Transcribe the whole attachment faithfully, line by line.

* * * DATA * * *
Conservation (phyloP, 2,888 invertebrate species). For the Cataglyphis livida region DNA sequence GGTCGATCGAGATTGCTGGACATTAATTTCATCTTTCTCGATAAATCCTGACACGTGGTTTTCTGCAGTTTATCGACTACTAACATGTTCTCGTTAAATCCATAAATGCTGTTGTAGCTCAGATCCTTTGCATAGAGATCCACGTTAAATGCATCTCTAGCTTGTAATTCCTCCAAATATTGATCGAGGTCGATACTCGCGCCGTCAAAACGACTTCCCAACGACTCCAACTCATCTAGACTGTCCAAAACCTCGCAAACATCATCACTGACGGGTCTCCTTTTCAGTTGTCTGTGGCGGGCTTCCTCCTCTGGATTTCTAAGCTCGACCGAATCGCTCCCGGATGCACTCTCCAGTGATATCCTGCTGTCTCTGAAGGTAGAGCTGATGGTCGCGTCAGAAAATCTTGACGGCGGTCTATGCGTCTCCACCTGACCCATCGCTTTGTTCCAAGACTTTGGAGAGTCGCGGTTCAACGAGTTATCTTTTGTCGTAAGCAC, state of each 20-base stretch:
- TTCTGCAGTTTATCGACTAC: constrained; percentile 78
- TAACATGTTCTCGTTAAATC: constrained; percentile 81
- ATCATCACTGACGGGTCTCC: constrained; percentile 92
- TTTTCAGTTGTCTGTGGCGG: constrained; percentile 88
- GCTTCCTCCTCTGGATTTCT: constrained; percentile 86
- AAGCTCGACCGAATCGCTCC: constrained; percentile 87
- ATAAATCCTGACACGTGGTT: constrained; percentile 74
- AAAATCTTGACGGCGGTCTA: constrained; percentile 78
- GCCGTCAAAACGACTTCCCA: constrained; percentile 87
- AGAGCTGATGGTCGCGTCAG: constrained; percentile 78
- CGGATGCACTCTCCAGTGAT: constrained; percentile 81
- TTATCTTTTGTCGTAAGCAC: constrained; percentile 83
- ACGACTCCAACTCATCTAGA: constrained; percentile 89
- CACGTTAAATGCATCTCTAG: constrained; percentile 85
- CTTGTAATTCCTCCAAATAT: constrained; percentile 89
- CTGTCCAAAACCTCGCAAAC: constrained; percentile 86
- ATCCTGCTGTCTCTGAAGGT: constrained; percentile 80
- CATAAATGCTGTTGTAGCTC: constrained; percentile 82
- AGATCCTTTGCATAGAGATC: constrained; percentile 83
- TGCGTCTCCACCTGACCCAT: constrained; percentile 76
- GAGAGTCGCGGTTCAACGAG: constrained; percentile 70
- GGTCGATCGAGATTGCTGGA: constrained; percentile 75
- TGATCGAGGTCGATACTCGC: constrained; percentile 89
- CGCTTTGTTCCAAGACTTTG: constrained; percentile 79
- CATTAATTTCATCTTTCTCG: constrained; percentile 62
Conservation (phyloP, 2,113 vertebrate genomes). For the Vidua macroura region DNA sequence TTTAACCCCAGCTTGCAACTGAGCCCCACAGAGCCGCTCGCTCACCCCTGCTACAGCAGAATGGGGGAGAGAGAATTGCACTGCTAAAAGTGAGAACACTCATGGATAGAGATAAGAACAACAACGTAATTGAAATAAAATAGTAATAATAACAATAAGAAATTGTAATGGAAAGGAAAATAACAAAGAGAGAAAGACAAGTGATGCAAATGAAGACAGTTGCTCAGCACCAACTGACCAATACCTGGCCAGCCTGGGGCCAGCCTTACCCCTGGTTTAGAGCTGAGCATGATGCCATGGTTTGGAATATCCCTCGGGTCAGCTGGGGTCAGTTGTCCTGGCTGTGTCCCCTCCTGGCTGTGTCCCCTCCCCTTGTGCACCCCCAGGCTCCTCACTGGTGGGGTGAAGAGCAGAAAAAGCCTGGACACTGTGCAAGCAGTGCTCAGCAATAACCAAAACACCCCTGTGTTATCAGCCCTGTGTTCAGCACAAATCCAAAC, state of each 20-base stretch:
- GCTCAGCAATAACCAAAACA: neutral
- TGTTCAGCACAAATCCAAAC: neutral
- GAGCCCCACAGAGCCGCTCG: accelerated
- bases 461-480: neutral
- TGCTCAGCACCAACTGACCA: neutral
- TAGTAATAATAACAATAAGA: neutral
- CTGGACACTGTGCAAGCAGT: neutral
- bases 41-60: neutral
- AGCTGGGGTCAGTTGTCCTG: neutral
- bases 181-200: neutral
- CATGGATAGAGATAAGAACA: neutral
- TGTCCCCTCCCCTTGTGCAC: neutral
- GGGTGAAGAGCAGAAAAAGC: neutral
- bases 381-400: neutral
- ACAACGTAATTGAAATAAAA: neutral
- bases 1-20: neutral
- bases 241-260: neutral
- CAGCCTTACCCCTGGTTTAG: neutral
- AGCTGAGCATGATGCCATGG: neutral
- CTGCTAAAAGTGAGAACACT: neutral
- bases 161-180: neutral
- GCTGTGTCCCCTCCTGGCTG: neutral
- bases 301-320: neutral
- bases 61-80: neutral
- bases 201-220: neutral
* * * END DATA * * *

Conservation (phyloP, 2,888 invertebrate species). For the Cataglyphis livida region DNA sequence GGTCGATCGAGATTGCTGGACATTAATTTCATCTTTCTCGATAAATCCTGACACGTGGTTTTCTGCAGTTTATCGACTACTAACATGTTCTCGTTAAATCCATAAATGCTGTTGTAGCTCAGATCCTTTGCATAGAGATCCACGTTAAATGCATCTCTAGCTTGTAATTCCTCCAAATATTGATCGAGGTCGATACTCGCGCCGTCAAAACGACTTCCCAACGACTCCAACTCATCTAGACTGTCCAAAACCTCGCAAACATCATCACTGACGGGTCTCCTTTTCAGTTGTCTGTGGCGGGCTTCCTCCTCTGGATTTCTAAGCTCGACCGAATCGCTCCCGGATGCACTCTCCAGTGATATCCTGCTGTCTCTGAAGGTAGAGCTGATGGTCGCGTCAGAAAATCTTGACGGCGGTCTATGCGTCTCCACCTGACCCATCGCTTTGTTCCAAGACTTTGGAGAGTCGCGGTTCAACGAGTTATCTTTTGTCGTAAGCAC, state of each 20-base stretch:
- TTCTGCAGTTTATCGACTAC: constrained; percentile 78
- TAACATGTTCTCGTTAAATC: constrained; percentile 81
- ATCATCACTGACGGGTCTCC: constrained; percentile 92
- TTTTCAGTTGTCTGTGGCGG: constrained; percentile 88
- GCTTCCTCCTCTGGATTTCT: constrained; percentile 86
- AAGCTCGACCGAATCGCTCC: constrained; percentile 87
- ATAAATCCTGACACGTGGTT: constrained; percentile 74
- AAAATCTTGACGGCGGTCTA: constrained; percentile 78
- GCCGTCAAAACGACTTCCCA: constrained; percentile 87
- AGAGCTGATGGTCGCGTCAG: constrained; percentile 78
- CGGATGCACTCTCCAGTGAT: constrained; percentile 81
- TTATCTTTTGTCGTAAGCAC: constrained; percentile 83
- ACGACTCCAACTCATCTAGA: constrained; percentile 89
- CACGTTAAATGCATCTCTAG: constrained; percentile 85
- CTTGTAATTCCTCCAAATAT: constrained; percentile 89
- CTGTCCAAAACCTCGCAAAC: constrained; percentile 86
- ATCCTGCTGTCTCTGAAGGT: constrained; percentile 80
- CATAAATGCTGTTGTAGCTC: constrained; percentile 82
- AGATCCTTTGCATAGAGATC: constrained; percentile 83
- TGCGTCTCCACCTGACCCAT: constrained; percentile 76
- GAGAGTCGCGGTTCAACGAG: constrained; percentile 70
- GGTCGATCGAGATTGCTGGA: constrained; percentile 75
- TGATCGAGGTCGATACTCGC: constrained; percentile 89
- CGCTTTGTTCCAAGACTTTG: constrained; percentile 79
- CATTAATTTCATCTTTCTCG: constrained; percentile 62
Conservation (phyloP, 2,113 vertebrate genomes). For the Vidua macroura region DNA sequence TTTAACCCCAGCTTGCAACTGAGCCCCACAGAGCCGCTCGCTCACCCCTGCTACAGCAGAATGGGGGAGAGAGAATTGCACTGCTAAAAGTGAGAACACTCATGGATAGAGATAAGAACAACAACGTAATTGAAATAAAATAGTAATAATAACAATAAGAAATTGTAATGGAAAGGAAAATAACAAAGAGAGAAAGACAAGTGATGCAAATGAAGACAGTTGCTCAGCACCAACTGACCAATACCTGGCCAGCCTGGGGCCAGCCTTACCCCTGGTTTAGAGCTGAGCATGATGCCATGGTTTGGAATATCCCTCGGGTCAGCTGGGGTCAGTTGTCCTGGCTGTGTCCCCTCCTGGCTGTGTCCCCTCCCCTTGTGCACCCCCAGGCTCCTCACTGGTGGGGTGAAGAGCAGAAAAAGCCTGGACACTGTGCAAGCAGTGCTCAGCAATAACCAAAACACCCCTGTGTTATCAGCCCTGTGTTCAGCACAAATCCAAAC, state of each 20-base stretch:
- GCTCAGCAATAACCAAAACA: neutral
- TGTTCAGCACAAATCCAAAC: neutral
- GAGCCCCACAGAGCCGCTCG: accelerated
- bases 461-480: neutral
- TGCTCAGCACCAACTGACCA: neutral
- TAGTAATAATAACAATAAGA: neutral
- CTGGACACTGTGCAAGCAGT: neutral
- bases 41-60: neutral
- AGCTGGGGTCAGTTGTCCTG: neutral
- bases 181-200: neutral
- CATGGATAGAGATAAGAACA: neutral
- TGTCCCCTCCCCTTGTGCAC: neutral
- GGGTGAAGAGCAGAAAAAGC: neutral
- bases 381-400: neutral
- ACAACGTAATTGAAATAAAA: neutral
- bases 1-20: neutral
- bases 241-260: neutral
- CAGCCTTACCCCTGGTTTAG: neutral
- AGCTGAGCATGATGCCATGG: neutral
- CTGCTAAAAGTGAGAACACT: neutral
- bases 161-180: neutral
- GCTGTGTCCCCTCCTGGCTG: neutral
- bases 301-320: neutral
- bases 61-80: neutral
- bases 201-220: neutral